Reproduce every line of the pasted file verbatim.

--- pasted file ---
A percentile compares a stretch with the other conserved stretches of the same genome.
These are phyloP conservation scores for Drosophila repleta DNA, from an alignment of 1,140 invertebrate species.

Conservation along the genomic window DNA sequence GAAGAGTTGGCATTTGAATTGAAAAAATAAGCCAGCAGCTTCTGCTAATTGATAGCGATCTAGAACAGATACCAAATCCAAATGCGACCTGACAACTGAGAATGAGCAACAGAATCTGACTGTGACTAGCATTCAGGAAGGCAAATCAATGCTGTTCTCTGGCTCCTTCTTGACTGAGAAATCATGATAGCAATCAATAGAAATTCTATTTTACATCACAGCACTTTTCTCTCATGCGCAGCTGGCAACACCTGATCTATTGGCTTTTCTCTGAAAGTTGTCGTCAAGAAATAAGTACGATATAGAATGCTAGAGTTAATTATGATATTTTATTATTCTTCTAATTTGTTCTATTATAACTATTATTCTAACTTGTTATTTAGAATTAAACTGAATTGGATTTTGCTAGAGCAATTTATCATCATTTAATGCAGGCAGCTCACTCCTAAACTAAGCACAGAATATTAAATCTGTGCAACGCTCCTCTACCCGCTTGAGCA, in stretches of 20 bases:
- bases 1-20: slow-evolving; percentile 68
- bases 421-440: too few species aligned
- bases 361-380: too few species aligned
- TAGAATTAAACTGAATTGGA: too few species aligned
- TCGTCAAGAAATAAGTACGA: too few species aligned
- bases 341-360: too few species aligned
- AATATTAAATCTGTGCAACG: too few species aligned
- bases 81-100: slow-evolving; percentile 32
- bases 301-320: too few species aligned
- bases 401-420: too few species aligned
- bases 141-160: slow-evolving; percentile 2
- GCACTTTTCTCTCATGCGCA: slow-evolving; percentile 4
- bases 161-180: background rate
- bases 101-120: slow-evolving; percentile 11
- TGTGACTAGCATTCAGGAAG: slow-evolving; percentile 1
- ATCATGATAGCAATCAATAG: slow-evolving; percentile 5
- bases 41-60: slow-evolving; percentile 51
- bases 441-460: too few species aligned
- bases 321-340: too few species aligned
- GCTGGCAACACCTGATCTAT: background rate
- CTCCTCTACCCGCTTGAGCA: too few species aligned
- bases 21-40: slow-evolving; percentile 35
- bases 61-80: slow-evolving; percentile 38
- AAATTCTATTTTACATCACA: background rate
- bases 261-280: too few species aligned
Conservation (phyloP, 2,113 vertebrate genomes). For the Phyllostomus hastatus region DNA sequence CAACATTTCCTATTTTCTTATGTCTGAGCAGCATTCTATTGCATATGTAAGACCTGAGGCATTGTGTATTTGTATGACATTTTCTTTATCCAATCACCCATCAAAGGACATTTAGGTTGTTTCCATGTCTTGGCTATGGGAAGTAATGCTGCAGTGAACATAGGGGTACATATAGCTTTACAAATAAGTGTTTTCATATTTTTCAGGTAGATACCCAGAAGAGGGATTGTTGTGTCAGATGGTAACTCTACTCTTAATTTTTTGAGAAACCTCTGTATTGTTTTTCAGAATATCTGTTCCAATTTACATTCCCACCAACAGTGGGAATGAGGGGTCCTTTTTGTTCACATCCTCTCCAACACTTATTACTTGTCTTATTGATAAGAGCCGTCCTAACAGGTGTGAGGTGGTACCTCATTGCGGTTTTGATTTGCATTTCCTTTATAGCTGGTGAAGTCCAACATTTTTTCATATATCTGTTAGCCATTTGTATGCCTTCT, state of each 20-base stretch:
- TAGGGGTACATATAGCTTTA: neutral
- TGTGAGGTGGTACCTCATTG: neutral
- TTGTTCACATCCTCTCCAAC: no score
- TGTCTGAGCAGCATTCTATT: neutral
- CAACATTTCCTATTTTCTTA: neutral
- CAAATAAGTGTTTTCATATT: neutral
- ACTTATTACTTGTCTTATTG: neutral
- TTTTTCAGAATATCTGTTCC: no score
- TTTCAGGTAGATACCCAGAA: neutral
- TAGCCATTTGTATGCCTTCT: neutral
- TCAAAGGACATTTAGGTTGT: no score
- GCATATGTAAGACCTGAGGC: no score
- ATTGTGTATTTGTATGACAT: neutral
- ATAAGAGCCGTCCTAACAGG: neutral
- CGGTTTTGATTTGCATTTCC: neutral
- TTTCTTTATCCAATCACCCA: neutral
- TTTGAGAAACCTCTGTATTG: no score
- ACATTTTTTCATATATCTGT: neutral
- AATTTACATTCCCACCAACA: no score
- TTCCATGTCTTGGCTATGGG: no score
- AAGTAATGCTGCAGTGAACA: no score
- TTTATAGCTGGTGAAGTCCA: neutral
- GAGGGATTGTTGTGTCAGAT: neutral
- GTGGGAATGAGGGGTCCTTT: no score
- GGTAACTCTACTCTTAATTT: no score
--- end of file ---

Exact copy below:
A percentile compares a stretch with the other conserved stretches of the same genome.
These are phyloP conservation scores for Drosophila repleta DNA, from an alignment of 1,140 invertebrate species.

Conservation along the genomic window DNA sequence GAAGAGTTGGCATTTGAATTGAAAAAATAAGCCAGCAGCTTCTGCTAATTGATAGCGATCTAGAACAGATACCAAATCCAAATGCGACCTGACAACTGAGAATGAGCAACAGAATCTGACTGTGACTAGCATTCAGGAAGGCAAATCAATGCTGTTCTCTGGCTCCTTCTTGACTGAGAAATCATGATAGCAATCAATAGAAATTCTATTTTACATCACAGCACTTTTCTCTCATGCGCAGCTGGCAACACCTGATCTATTGGCTTTTCTCTGAAAGTTGTCGTCAAGAAATAAGTACGATATAGAATGCTAGAGTTAATTATGATATTTTATTATTCTTCTAATTTGTTCTATTATAACTATTATTCTAACTTGTTATTTAGAATTAAACTGAATTGGATTTTGCTAGAGCAATTTATCATCATTTAATGCAGGCAGCTCACTCCTAAACTAAGCACAGAATATTAAATCTGTGCAACGCTCCTCTACCCGCTTGAGCA, in stretches of 20 bases:
- bases 1-20: slow-evolving; percentile 68
- bases 421-440: too few species aligned
- bases 361-380: too few species aligned
- TAGAATTAAACTGAATTGGA: too few species aligned
- TCGTCAAGAAATAAGTACGA: too few species aligned
- bases 341-360: too few species aligned
- AATATTAAATCTGTGCAACG: too few species aligned
- bases 81-100: slow-evolving; percentile 32
- bases 301-320: too few species aligned
- bases 401-420: too few species aligned
- bases 141-160: slow-evolving; percentile 2
- GCACTTTTCTCTCATGCGCA: slow-evolving; percentile 4
- bases 161-180: background rate
- bases 101-120: slow-evolving; percentile 11
- TGTGACTAGCATTCAGGAAG: slow-evolving; percentile 1
- ATCATGATAGCAATCAATAG: slow-evolving; percentile 5
- bases 41-60: slow-evolving; percentile 51
- bases 441-460: too few species aligned
- bases 321-340: too few species aligned
- GCTGGCAACACCTGATCTAT: background rate
- CTCCTCTACCCGCTTGAGCA: too few species aligned
- bases 21-40: slow-evolving; percentile 35
- bases 61-80: slow-evolving; percentile 38
- AAATTCTATTTTACATCACA: background rate
- bases 261-280: too few species aligned
Conservation (phyloP, 2,113 vertebrate genomes). For the Phyllostomus hastatus region DNA sequence CAACATTTCCTATTTTCTTATGTCTGAGCAGCATTCTATTGCATATGTAAGACCTGAGGCATTGTGTATTTGTATGACATTTTCTTTATCCAATCACCCATCAAAGGACATTTAGGTTGTTTCCATGTCTTGGCTATGGGAAGTAATGCTGCAGTGAACATAGGGGTACATATAGCTTTACAAATAAGTGTTTTCATATTTTTCAGGTAGATACCCAGAAGAGGGATTGTTGTGTCAGATGGTAACTCTACTCTTAATTTTTTGAGAAACCTCTGTATTGTTTTTCAGAATATCTGTTCCAATTTACATTCCCACCAACAGTGGGAATGAGGGGTCCTTTTTGTTCACATCCTCTCCAACACTTATTACTTGTCTTATTGATAAGAGCCGTCCTAACAGGTGTGAGGTGGTACCTCATTGCGGTTTTGATTTGCATTTCCTTTATAGCTGGTGAAGTCCAACATTTTTTCATATATCTGTTAGCCATTTGTATGCCTTCT, state of each 20-base stretch:
- TAGGGGTACATATAGCTTTA: neutral
- TGTGAGGTGGTACCTCATTG: neutral
- TTGTTCACATCCTCTCCAAC: no score
- TGTCTGAGCAGCATTCTATT: neutral
- CAACATTTCCTATTTTCTTA: neutral
- CAAATAAGTGTTTTCATATT: neutral
- ACTTATTACTTGTCTTATTG: neutral
- TTTTTCAGAATATCTGTTCC: no score
- TTTCAGGTAGATACCCAGAA: neutral
- TAGCCATTTGTATGCCTTCT: neutral
- TCAAAGGACATTTAGGTTGT: no score
- GCATATGTAAGACCTGAGGC: no score
- ATTGTGTATTTGTATGACAT: neutral
- ATAAGAGCCGTCCTAACAGG: neutral
- CGGTTTTGATTTGCATTTCC: neutral
- TTTCTTTATCCAATCACCCA: neutral
- TTTGAGAAACCTCTGTATTG: no score
- ACATTTTTTCATATATCTGT: neutral
- AATTTACATTCCCACCAACA: no score
- TTCCATGTCTTGGCTATGGG: no score
- AAGTAATGCTGCAGTGAACA: no score
- TTTATAGCTGGTGAAGTCCA: neutral
- GAGGGATTGTTGTGTCAGAT: neutral
- GTGGGAATGAGGGGTCCTTT: no score
- GGTAACTCTACTCTTAATTT: no score